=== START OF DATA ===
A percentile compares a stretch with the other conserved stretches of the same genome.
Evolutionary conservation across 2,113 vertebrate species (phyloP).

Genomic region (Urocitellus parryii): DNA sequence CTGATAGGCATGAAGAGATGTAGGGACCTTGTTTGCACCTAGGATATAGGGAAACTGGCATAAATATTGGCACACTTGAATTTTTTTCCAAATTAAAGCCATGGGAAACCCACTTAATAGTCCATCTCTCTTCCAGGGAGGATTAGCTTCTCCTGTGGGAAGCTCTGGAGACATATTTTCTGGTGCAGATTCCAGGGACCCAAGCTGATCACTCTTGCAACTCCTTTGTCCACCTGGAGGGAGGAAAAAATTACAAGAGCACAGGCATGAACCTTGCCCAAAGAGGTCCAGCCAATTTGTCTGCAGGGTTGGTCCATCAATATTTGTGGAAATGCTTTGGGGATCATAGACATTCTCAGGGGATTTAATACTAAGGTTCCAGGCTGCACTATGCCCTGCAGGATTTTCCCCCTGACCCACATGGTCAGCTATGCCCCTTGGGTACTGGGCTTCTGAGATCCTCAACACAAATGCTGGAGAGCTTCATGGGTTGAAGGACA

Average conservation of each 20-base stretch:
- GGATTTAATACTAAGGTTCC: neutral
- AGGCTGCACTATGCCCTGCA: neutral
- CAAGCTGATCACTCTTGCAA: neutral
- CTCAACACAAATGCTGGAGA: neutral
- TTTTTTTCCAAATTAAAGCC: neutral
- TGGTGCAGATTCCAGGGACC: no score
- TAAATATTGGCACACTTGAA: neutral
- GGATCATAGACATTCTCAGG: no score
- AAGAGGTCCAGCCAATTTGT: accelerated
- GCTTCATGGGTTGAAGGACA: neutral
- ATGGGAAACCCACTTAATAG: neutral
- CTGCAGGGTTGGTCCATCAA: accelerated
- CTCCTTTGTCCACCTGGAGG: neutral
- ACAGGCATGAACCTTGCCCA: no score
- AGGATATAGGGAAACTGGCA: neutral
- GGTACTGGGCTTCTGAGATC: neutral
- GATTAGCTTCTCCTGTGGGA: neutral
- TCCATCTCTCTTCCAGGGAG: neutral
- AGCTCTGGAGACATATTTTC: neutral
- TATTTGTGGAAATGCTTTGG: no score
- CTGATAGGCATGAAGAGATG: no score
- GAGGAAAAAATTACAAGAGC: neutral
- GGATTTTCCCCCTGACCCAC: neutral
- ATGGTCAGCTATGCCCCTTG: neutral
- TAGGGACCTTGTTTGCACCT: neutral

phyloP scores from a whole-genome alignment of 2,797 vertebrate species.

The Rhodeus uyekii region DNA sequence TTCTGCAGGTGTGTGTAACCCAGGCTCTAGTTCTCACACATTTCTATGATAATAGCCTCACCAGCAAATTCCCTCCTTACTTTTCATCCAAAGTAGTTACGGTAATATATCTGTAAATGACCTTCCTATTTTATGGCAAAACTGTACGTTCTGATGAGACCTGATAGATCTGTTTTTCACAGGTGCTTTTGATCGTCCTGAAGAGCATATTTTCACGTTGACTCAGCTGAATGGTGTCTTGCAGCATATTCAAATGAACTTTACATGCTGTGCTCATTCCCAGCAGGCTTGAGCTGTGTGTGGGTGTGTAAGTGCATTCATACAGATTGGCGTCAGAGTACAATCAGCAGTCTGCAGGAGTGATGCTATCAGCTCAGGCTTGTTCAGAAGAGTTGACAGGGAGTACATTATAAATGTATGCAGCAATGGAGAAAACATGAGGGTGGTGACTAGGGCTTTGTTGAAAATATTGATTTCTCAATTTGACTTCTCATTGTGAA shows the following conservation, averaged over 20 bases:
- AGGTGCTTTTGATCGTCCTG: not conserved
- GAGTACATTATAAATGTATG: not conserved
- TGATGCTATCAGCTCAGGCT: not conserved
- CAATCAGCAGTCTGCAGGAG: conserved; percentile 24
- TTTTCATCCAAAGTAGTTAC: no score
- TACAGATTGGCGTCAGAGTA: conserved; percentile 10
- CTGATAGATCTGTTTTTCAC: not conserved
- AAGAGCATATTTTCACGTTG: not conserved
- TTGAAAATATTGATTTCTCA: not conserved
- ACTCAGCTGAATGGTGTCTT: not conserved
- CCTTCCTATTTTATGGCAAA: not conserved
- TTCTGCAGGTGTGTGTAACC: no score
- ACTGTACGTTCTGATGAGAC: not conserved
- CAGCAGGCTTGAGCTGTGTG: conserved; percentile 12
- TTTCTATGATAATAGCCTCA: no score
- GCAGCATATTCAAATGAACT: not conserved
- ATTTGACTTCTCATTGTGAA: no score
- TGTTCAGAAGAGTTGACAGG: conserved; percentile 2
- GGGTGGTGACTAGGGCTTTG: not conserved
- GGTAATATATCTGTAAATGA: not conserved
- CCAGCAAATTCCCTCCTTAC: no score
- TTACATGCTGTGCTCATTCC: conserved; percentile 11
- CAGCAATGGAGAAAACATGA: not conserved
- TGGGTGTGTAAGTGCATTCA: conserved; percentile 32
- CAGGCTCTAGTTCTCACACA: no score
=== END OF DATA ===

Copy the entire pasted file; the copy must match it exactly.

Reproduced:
A percentile compares a stretch with the other conserved stretches of the same genome.
Evolutionary conservation across 2,113 vertebrate species (phyloP).

Genomic region (Urocitellus parryii): DNA sequence CTGATAGGCATGAAGAGATGTAGGGACCTTGTTTGCACCTAGGATATAGGGAAACTGGCATAAATATTGGCACACTTGAATTTTTTTCCAAATTAAAGCCATGGGAAACCCACTTAATAGTCCATCTCTCTTCCAGGGAGGATTAGCTTCTCCTGTGGGAAGCTCTGGAGACATATTTTCTGGTGCAGATTCCAGGGACCCAAGCTGATCACTCTTGCAACTCCTTTGTCCACCTGGAGGGAGGAAAAAATTACAAGAGCACAGGCATGAACCTTGCCCAAAGAGGTCCAGCCAATTTGTCTGCAGGGTTGGTCCATCAATATTTGTGGAAATGCTTTGGGGATCATAGACATTCTCAGGGGATTTAATACTAAGGTTCCAGGCTGCACTATGCCCTGCAGGATTTTCCCCCTGACCCACATGGTCAGCTATGCCCCTTGGGTACTGGGCTTCTGAGATCCTCAACACAAATGCTGGAGAGCTTCATGGGTTGAAGGACA

Average conservation of each 20-base stretch:
- GGATTTAATACTAAGGTTCC: neutral
- AGGCTGCACTATGCCCTGCA: neutral
- CAAGCTGATCACTCTTGCAA: neutral
- CTCAACACAAATGCTGGAGA: neutral
- TTTTTTTCCAAATTAAAGCC: neutral
- TGGTGCAGATTCCAGGGACC: no score
- TAAATATTGGCACACTTGAA: neutral
- GGATCATAGACATTCTCAGG: no score
- AAGAGGTCCAGCCAATTTGT: accelerated
- GCTTCATGGGTTGAAGGACA: neutral
- ATGGGAAACCCACTTAATAG: neutral
- CTGCAGGGTTGGTCCATCAA: accelerated
- CTCCTTTGTCCACCTGGAGG: neutral
- ACAGGCATGAACCTTGCCCA: no score
- AGGATATAGGGAAACTGGCA: neutral
- GGTACTGGGCTTCTGAGATC: neutral
- GATTAGCTTCTCCTGTGGGA: neutral
- TCCATCTCTCTTCCAGGGAG: neutral
- AGCTCTGGAGACATATTTTC: neutral
- TATTTGTGGAAATGCTTTGG: no score
- CTGATAGGCATGAAGAGATG: no score
- GAGGAAAAAATTACAAGAGC: neutral
- GGATTTTCCCCCTGACCCAC: neutral
- ATGGTCAGCTATGCCCCTTG: neutral
- TAGGGACCTTGTTTGCACCT: neutral

phyloP scores from a whole-genome alignment of 2,797 vertebrate species.

The Rhodeus uyekii region DNA sequence TTCTGCAGGTGTGTGTAACCCAGGCTCTAGTTCTCACACATTTCTATGATAATAGCCTCACCAGCAAATTCCCTCCTTACTTTTCATCCAAAGTAGTTACGGTAATATATCTGTAAATGACCTTCCTATTTTATGGCAAAACTGTACGTTCTGATGAGACCTGATAGATCTGTTTTTCACAGGTGCTTTTGATCGTCCTGAAGAGCATATTTTCACGTTGACTCAGCTGAATGGTGTCTTGCAGCATATTCAAATGAACTTTACATGCTGTGCTCATTCCCAGCAGGCTTGAGCTGTGTGTGGGTGTGTAAGTGCATTCATACAGATTGGCGTCAGAGTACAATCAGCAGTCTGCAGGAGTGATGCTATCAGCTCAGGCTTGTTCAGAAGAGTTGACAGGGAGTACATTATAAATGTATGCAGCAATGGAGAAAACATGAGGGTGGTGACTAGGGCTTTGTTGAAAATATTGATTTCTCAATTTGACTTCTCATTGTGAA shows the following conservation, averaged over 20 bases:
- AGGTGCTTTTGATCGTCCTG: not conserved
- GAGTACATTATAAATGTATG: not conserved
- TGATGCTATCAGCTCAGGCT: not conserved
- CAATCAGCAGTCTGCAGGAG: conserved; percentile 24
- TTTTCATCCAAAGTAGTTAC: no score
- TACAGATTGGCGTCAGAGTA: conserved; percentile 10
- CTGATAGATCTGTTTTTCAC: not conserved
- AAGAGCATATTTTCACGTTG: not conserved
- TTGAAAATATTGATTTCTCA: not conserved
- ACTCAGCTGAATGGTGTCTT: not conserved
- CCTTCCTATTTTATGGCAAA: not conserved
- TTCTGCAGGTGTGTGTAACC: no score
- ACTGTACGTTCTGATGAGAC: not conserved
- CAGCAGGCTTGAGCTGTGTG: conserved; percentile 12
- TTTCTATGATAATAGCCTCA: no score
- GCAGCATATTCAAATGAACT: not conserved
- ATTTGACTTCTCATTGTGAA: no score
- TGTTCAGAAGAGTTGACAGG: conserved; percentile 2
- GGGTGGTGACTAGGGCTTTG: not conserved
- GGTAATATATCTGTAAATGA: not conserved
- CCAGCAAATTCCCTCCTTAC: no score
- TTACATGCTGTGCTCATTCC: conserved; percentile 11
- CAGCAATGGAGAAAACATGA: not conserved
- TGGGTGTGTAAGTGCATTCA: conserved; percentile 32
- CAGGCTCTAGTTCTCACACA: no score